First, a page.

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Why Don’t Students Improve? Part I

Chris Meyer, President, Ontario Association of Physics Teachers; Hybrid Teacher-Coach, TDSB
Christopher.meyer@tdsb.on.ca

For years it drove me crazy. I would remind students again and again about common mistakes and important details; I would make a grand production of it. But, they would make the same errors again and again. Why? A big part of the answer is this: my students never practiced assessing the quality of their own work and making improvements. This is the idea behind metacognition: the ability to monitor the process and quality of one’s own thinking and work. If we don’t train our students and give them opportunities to practice metacognition, they won’t develop this important skill. And they won’t improve. Read More...

EdPuzzle

Adam Mills, OAPT Workshop Coordinator, Teacher - Assumption College Catholic High School
adam-mills@wecdsb.on.ca

One tool that has really helped change the look of my Physics classroom is Edpuzzle. https://edpuzzle.com/ Edpuzzle is a website that allows teachers to embed questions within videos already created from YouTube or other sources. I find this tool particularly useful to help minimize the amount of direct instruction that I am giving my students in class. This allows my students more time to participate in richer educational strategies such as peer instruction, cooperative group problem solving and inquiry based learning. Read More...

Award for Excellence in Teaching High School/CEGEP Physics

Canadian Association of Physicists

Nominations are open for the 2019 award. No one won the award in Ontario last year because there were no applications! Let’s not let this happen again.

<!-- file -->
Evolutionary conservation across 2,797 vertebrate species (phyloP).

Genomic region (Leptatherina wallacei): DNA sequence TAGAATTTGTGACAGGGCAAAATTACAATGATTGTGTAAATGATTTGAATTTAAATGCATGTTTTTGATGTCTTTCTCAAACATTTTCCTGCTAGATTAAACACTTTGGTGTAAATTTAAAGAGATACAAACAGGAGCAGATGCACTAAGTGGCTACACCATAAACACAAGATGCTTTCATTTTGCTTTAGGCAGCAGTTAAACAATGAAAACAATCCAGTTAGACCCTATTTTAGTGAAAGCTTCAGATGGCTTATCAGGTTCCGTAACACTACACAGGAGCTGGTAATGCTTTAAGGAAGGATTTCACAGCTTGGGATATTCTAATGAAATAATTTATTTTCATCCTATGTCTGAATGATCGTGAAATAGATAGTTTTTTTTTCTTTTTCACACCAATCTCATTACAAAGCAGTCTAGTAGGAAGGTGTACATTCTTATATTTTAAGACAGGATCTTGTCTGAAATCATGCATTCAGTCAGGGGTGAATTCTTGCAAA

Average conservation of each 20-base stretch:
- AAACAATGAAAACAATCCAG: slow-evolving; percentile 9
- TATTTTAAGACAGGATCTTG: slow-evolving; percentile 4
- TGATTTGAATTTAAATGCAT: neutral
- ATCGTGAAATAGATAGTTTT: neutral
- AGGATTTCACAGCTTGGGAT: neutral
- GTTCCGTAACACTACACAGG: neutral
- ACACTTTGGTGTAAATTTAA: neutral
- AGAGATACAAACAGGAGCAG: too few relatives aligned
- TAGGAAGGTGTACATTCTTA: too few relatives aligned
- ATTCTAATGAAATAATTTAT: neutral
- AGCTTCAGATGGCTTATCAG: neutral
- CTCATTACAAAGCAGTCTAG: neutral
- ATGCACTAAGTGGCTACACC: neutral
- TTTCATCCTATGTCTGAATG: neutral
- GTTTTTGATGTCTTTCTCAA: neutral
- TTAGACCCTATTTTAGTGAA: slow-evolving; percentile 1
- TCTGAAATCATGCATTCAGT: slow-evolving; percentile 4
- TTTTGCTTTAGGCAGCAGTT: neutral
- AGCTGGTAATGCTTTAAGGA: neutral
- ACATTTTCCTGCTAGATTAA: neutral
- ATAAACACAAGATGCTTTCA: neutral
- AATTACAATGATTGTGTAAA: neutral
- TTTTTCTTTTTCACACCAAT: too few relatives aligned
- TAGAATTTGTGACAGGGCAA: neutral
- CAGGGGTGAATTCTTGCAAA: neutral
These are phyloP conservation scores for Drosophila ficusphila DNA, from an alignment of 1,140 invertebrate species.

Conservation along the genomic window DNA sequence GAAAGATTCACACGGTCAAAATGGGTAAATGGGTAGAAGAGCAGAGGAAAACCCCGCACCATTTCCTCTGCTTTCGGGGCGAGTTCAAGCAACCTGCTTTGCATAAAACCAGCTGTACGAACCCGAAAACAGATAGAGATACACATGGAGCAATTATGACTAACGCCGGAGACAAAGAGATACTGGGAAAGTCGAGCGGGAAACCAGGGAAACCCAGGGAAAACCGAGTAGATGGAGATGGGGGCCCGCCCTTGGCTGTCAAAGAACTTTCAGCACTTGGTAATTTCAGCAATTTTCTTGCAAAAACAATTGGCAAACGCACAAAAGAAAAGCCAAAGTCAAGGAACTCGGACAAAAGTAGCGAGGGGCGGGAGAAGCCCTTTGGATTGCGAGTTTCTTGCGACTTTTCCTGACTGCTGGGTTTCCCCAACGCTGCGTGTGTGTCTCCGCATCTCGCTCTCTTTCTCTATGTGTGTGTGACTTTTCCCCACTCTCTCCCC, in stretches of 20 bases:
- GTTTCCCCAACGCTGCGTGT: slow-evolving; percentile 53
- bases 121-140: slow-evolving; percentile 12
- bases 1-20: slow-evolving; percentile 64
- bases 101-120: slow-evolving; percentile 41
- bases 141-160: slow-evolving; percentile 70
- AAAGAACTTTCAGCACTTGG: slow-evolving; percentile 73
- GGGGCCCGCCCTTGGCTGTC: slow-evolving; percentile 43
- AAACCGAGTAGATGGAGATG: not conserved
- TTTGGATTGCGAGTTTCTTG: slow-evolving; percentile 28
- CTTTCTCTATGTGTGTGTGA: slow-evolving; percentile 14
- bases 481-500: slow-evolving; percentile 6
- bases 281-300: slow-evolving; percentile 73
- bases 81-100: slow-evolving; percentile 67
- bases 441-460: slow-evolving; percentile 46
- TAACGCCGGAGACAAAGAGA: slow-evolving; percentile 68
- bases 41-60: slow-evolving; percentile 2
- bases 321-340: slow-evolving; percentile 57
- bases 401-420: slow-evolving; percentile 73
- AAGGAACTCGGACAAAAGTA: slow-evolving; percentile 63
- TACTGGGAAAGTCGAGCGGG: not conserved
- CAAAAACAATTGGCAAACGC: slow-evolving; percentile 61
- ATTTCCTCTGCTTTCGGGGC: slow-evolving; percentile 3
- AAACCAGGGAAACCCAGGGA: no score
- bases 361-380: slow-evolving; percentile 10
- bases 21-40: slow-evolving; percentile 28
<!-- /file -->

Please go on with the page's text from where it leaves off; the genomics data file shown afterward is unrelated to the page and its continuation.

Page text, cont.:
There are many great teachers in Ontario, but they are too modest. Find one and nominate them. It is good for that teacher, their school and physics education.

The applications are due by Feb. 28, 2019.

More information about the award and a link to register the nomination is here
https://www.cap.ca/programs/medals-and-awards/medals-teaching/hscta/ Read More...

Stop Marking So Much!

Roberta Tevlin, Editor OAPT Newsletter, teacher Danforth CTI
roberta@tevlin.ca

Marking is important, but it is boring and it takes you away from the more important aspects of teaching and life. Marking numerical problems is not too bad, but questions that require answers in sentences can be really time-consuming. A number of teachers have complained to me about how much time they spend marking and have asked me to pass on some of my techniques for reducing this. Read More...

Learning the Current Electricity Ropes

Chris Meyer, President OAPT
christopher.meyer@tdsb.on.ca

Electricity is almost always invisible; we never get to see electrons doing their thing. Only occasionally do we observe some by-product of electrical shenanigans like a spark, a glow, or a warm battery. This makes learning about electricity tough. As a result, many students (and even some teachers!) don’t develop a clear mental model representing how electrons move in a circuit. There are two important ideas are often missing from our mental models. Read More...
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